By the afternoon, my work was over. A couple of items had to be submitted secretly and back-dated—I was not permitted to work—and, quite truthfully, I assisted because, despite previous experience, I assumed it might hold me in good stead for the future. All paperwork was either put in the bin or stacked neatly and put in my backpack, I cleaned the desk of coffee-rings and sat there in thought for just a moment more, struggling to come to terms with my new predicament.
    As the rain continued to fall outside, a friend called, and we talked about work and the company. She said the partners were losing their minds, there was no doubt about it. She told me to look for another job, or train myself in software so that I might be more employable. ‘But you’ll probably just spend your days drawing butts.’ We both left to have a drink and enjoy our Friday nights.
    To the stranger in Cambridge—I struggle to sleep. My mind is racked with worry. As I lay down my head, it begins to work with a frenzy! I lift up and blink heavily to shake myself out of my worries, but they do not end, and I sigh. In the mornings, I awake from nightmares, or, rather, I awake with nightmares. It is the weekend and it is quarter-to-ten; I fell asleep at two. Downstairs my niece takes me by the hand and leads me into the garden where she pulls out an extensive collection of swimming goggles and tries them all on, which I find amusing and charming, despite the hour of the day. To the stranger in Cambridge—at least this lockdown has afforded me the opportunity to become closer to my nieces, who regard me with greater fondness than before, when, due to our distance, I would see them every few weeks or so. The youngest is especially fond of me; she is obsessed with me, staring and smiling constantly—‘She doesn’t take her eyes off you!’ Often she will see me and break out into a smile.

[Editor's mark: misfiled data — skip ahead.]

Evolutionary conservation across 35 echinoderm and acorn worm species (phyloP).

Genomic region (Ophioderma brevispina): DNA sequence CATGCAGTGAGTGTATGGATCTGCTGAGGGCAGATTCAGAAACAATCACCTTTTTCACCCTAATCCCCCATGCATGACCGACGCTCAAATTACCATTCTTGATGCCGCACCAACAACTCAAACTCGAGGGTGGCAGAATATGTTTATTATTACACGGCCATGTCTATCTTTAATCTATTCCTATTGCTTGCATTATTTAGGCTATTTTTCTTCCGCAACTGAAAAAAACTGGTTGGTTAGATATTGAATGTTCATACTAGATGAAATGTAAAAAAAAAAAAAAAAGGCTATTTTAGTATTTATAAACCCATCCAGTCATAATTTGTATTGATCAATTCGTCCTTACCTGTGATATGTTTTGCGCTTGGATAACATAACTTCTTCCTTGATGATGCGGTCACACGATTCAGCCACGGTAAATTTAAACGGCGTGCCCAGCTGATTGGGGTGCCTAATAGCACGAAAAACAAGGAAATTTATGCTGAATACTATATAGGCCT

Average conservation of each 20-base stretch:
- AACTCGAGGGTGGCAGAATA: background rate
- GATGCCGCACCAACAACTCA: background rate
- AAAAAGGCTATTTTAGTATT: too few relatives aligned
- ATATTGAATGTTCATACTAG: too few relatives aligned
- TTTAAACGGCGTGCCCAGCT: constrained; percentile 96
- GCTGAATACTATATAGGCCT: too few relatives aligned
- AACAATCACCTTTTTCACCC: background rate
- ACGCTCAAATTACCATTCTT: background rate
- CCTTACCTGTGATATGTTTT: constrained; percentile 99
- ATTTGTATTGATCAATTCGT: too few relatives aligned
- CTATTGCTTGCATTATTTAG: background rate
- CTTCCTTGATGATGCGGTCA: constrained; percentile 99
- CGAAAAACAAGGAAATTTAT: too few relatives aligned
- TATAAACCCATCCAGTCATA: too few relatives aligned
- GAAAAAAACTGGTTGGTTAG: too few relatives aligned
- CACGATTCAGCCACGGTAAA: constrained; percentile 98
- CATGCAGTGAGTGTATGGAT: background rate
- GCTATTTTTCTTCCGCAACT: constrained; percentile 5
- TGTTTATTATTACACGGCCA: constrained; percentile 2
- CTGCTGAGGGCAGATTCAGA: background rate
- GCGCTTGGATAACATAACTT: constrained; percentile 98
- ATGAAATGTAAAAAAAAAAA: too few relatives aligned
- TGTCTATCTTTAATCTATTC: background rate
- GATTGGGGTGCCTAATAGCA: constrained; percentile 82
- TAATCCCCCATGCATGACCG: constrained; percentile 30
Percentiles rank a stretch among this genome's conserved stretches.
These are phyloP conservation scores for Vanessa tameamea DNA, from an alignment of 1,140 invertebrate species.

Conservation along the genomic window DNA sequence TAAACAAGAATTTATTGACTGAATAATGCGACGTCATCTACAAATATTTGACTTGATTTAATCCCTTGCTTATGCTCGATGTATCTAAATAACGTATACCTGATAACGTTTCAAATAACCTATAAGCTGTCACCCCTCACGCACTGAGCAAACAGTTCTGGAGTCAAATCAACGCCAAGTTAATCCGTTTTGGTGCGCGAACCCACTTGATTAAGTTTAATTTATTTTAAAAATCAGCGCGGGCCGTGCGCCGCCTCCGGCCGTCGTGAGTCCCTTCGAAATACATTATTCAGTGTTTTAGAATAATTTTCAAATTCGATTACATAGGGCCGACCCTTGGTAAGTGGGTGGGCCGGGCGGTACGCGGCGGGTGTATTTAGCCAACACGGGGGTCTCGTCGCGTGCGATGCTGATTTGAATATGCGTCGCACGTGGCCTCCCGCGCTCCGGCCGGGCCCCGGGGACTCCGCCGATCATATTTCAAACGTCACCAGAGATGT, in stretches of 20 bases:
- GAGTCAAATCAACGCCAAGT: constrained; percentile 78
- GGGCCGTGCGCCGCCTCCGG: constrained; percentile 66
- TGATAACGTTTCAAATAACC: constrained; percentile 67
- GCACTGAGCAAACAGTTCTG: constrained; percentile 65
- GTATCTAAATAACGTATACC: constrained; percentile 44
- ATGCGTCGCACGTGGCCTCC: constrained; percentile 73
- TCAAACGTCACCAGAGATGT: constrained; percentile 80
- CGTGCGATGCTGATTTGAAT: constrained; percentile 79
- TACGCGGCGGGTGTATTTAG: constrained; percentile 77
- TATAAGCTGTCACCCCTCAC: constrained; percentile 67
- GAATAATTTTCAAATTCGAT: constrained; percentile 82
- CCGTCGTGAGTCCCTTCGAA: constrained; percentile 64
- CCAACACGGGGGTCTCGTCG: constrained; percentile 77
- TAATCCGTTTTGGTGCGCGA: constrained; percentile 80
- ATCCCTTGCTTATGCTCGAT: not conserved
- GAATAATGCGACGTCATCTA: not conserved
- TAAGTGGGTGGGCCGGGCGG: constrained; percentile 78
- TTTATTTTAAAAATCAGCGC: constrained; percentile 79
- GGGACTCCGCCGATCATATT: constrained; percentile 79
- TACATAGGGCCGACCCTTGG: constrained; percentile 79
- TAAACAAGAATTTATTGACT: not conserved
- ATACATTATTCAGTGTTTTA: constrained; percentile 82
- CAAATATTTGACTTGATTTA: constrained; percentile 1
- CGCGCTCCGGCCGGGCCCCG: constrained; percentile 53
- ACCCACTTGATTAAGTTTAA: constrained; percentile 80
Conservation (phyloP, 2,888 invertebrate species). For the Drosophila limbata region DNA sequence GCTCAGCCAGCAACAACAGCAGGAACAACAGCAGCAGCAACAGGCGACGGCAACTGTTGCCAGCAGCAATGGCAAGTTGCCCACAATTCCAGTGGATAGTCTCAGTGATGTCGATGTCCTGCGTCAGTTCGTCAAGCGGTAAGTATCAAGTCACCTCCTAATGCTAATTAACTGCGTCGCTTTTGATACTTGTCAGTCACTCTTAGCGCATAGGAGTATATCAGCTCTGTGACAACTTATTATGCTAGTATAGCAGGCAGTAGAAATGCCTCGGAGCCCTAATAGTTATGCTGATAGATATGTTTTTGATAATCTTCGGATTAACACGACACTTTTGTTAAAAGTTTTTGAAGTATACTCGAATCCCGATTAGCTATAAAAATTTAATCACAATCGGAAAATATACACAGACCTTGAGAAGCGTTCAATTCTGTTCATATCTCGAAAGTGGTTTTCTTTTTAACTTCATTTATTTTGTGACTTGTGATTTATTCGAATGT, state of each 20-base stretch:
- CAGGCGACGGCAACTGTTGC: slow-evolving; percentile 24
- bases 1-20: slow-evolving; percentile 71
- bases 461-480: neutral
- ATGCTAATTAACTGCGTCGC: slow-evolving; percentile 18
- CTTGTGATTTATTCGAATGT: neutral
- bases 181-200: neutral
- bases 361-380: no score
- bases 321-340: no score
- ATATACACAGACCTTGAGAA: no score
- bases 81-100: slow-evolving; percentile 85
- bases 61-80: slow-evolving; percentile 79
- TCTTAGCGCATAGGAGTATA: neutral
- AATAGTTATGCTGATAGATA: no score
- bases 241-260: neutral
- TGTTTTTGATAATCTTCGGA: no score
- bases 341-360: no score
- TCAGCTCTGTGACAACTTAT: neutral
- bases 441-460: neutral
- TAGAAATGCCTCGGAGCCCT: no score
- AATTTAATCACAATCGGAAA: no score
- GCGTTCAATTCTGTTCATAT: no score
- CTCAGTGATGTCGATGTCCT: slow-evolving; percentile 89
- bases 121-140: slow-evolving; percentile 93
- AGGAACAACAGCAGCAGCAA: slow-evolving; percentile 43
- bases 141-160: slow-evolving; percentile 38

To the stranger in Cambridge—now it is the week again, and I have no work. The windows permit cool air into the guestroom where I sleep. I’m awoken by the binmen, sounds of the street, birds singing; thankful for not having nightmares. I finger the blinds open and watch the lady across the road talking to the binmen as their engine growls with its mouth wide open. It is a sunny day and I cannot help feeling like spring has passed me by. To the stranger in Cambridge—I see you; thank you for reading these words. I go downstairs at the same time as I did when I worked, showered and enthused for another day; it is imperative that I maintain routine. I sit on the sofa and read during my first coffee of the day. The sun is so hot, so bright; the smell of flowers perfumes the room and about me flies hover & pester.